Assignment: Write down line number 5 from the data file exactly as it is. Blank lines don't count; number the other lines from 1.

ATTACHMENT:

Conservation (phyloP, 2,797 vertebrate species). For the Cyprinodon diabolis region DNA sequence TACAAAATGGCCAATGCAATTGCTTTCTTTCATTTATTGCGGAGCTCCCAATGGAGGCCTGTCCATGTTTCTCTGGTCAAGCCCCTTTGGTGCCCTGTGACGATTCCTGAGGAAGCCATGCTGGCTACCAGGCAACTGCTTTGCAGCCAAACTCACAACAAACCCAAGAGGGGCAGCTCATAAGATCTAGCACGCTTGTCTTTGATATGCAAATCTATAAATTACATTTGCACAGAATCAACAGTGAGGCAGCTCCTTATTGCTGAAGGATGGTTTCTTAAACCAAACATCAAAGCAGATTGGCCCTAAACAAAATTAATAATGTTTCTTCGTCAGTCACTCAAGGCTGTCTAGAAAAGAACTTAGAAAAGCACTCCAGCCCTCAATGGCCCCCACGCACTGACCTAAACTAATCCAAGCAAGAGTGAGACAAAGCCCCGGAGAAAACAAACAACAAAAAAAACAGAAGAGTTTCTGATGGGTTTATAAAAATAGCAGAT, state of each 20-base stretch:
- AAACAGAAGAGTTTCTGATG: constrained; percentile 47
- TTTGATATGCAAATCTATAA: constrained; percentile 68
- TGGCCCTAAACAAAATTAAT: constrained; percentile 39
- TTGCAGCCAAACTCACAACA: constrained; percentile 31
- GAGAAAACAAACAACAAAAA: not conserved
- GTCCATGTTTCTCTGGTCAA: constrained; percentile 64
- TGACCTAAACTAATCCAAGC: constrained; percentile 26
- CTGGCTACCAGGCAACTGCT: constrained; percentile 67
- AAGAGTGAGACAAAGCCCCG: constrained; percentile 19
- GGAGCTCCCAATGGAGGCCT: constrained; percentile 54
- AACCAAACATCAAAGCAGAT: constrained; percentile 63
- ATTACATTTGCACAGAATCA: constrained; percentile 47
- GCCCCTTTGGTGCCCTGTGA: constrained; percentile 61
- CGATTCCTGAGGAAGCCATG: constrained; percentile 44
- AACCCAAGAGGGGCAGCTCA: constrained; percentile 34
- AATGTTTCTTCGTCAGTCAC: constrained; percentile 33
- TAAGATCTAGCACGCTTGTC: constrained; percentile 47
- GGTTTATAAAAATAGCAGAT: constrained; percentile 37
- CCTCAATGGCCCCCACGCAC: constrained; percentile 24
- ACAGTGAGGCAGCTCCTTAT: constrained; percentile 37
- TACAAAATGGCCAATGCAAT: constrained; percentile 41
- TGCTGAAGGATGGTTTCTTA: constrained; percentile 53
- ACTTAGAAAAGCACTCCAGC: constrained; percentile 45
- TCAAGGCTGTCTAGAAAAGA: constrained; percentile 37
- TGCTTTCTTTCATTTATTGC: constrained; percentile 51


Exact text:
- TTGCAGCCAAACTCACAACA: constrained; percentile 31